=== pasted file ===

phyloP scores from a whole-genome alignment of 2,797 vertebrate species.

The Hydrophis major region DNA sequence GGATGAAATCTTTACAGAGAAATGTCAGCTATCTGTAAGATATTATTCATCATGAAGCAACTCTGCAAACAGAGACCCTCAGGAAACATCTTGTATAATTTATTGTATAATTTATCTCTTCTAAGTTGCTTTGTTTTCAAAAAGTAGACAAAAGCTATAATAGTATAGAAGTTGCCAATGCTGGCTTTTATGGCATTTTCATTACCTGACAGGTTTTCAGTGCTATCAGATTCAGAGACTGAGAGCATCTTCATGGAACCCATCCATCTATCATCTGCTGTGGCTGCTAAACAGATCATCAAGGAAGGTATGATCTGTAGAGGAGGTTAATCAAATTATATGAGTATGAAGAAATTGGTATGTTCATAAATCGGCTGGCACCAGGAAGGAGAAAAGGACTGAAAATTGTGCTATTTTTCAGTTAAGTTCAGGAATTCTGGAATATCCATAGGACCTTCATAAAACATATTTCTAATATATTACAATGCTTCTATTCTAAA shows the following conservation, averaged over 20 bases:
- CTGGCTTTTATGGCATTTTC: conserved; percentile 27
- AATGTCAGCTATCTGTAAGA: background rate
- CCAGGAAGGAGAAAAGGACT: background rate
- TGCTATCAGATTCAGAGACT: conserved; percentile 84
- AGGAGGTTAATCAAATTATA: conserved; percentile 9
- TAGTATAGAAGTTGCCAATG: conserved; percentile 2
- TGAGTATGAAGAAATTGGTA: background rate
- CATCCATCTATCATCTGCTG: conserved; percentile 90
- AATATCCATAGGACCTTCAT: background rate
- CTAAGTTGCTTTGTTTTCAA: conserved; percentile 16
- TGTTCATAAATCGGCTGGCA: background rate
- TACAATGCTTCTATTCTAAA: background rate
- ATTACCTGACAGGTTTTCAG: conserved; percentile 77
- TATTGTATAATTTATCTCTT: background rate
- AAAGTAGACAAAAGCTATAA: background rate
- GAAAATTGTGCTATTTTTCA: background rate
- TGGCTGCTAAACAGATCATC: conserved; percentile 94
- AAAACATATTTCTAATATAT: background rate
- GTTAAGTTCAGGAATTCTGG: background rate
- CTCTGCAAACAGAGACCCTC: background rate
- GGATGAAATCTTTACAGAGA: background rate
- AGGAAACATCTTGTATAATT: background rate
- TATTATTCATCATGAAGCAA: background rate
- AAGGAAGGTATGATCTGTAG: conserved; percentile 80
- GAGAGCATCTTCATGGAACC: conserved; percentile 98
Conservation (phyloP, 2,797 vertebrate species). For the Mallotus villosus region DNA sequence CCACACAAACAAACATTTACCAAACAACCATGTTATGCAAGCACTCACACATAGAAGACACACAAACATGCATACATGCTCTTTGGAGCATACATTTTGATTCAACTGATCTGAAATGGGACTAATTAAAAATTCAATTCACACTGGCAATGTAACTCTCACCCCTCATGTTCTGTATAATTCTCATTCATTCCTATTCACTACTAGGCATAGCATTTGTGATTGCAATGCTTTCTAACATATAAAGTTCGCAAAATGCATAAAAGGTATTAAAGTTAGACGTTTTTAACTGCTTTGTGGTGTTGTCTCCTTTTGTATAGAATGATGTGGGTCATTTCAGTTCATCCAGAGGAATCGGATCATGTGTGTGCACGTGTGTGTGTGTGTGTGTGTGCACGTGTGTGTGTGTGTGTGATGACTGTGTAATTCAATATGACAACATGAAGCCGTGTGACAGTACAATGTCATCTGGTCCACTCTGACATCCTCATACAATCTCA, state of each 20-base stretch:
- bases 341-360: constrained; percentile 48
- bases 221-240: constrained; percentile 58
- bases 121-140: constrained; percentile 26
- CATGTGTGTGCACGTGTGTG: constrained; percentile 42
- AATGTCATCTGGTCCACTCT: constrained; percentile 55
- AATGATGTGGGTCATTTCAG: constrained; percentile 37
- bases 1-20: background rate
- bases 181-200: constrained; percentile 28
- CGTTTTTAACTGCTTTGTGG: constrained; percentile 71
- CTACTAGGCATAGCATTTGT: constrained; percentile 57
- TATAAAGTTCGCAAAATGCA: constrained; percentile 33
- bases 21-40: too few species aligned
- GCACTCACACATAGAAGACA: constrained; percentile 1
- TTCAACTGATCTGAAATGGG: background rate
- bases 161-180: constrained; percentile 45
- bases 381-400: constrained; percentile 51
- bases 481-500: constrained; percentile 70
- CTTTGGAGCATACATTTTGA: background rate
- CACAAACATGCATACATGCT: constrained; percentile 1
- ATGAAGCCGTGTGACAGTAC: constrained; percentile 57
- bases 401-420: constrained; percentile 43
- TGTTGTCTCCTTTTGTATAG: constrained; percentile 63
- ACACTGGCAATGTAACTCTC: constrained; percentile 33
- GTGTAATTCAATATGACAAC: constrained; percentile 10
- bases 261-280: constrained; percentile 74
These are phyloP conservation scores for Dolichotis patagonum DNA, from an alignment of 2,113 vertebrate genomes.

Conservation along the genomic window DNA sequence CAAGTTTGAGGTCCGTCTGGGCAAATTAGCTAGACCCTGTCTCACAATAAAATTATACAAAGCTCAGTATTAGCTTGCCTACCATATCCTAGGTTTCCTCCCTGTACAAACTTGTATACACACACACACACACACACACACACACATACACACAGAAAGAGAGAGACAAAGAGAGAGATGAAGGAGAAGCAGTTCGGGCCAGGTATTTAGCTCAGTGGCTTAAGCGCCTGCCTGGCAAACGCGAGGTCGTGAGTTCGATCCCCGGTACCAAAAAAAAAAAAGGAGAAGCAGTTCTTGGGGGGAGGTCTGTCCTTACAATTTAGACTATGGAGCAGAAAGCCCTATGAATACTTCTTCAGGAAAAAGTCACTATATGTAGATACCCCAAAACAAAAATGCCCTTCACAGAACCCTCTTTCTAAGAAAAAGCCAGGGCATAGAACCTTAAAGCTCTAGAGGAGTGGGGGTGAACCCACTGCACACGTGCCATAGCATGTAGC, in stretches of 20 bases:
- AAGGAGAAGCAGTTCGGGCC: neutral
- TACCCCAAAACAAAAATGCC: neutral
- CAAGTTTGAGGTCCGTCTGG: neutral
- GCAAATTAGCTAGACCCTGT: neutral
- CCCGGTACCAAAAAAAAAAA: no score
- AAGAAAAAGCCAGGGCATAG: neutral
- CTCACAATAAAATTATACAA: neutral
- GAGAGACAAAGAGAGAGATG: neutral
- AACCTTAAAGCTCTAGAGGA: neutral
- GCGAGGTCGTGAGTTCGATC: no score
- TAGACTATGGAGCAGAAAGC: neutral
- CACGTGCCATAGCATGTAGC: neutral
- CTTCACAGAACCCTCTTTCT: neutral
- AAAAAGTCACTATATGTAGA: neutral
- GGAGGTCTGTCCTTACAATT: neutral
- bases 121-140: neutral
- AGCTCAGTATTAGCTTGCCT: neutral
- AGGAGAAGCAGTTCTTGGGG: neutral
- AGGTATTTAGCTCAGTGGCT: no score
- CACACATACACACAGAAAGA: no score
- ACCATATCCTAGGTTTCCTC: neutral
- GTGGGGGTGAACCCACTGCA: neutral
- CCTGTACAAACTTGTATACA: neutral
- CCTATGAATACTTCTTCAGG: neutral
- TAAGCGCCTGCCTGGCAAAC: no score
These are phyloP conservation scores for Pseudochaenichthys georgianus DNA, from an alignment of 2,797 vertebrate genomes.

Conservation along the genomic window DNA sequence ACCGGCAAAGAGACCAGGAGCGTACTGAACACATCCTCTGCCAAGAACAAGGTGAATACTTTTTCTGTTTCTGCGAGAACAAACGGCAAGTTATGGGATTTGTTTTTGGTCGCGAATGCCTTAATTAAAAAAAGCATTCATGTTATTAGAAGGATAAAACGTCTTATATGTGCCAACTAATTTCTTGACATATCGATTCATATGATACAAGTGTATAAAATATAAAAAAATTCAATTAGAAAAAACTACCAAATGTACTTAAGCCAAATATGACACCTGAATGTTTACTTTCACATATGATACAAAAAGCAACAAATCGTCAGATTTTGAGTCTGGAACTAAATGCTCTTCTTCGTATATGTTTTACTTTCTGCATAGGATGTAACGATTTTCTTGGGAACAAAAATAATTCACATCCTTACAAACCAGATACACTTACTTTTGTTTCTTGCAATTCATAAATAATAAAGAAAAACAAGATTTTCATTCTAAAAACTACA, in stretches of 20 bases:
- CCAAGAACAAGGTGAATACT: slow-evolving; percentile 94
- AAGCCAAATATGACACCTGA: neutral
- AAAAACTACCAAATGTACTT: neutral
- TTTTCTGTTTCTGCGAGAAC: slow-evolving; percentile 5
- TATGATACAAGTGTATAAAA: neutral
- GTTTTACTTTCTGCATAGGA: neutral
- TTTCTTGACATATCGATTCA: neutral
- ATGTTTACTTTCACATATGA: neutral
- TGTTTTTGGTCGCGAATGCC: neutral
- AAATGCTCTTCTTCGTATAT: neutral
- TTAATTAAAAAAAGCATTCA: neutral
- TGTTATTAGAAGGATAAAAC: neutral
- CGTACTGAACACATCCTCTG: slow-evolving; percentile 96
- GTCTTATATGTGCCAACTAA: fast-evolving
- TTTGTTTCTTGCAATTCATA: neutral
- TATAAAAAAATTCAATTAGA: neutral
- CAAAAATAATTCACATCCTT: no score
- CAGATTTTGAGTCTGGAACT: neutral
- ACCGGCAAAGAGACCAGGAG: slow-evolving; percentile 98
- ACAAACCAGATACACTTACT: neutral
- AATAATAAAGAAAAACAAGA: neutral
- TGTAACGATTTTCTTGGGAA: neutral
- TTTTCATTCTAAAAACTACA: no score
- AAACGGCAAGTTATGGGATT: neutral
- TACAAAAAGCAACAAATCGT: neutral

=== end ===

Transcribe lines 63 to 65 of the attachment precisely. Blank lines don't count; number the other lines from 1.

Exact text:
- GAGAGACAAAGAGAGAGATG: neutral
- AACCTTAAAGCTCTAGAGGA: neutral
- GCGAGGTCGTGAGTTCGATC: no score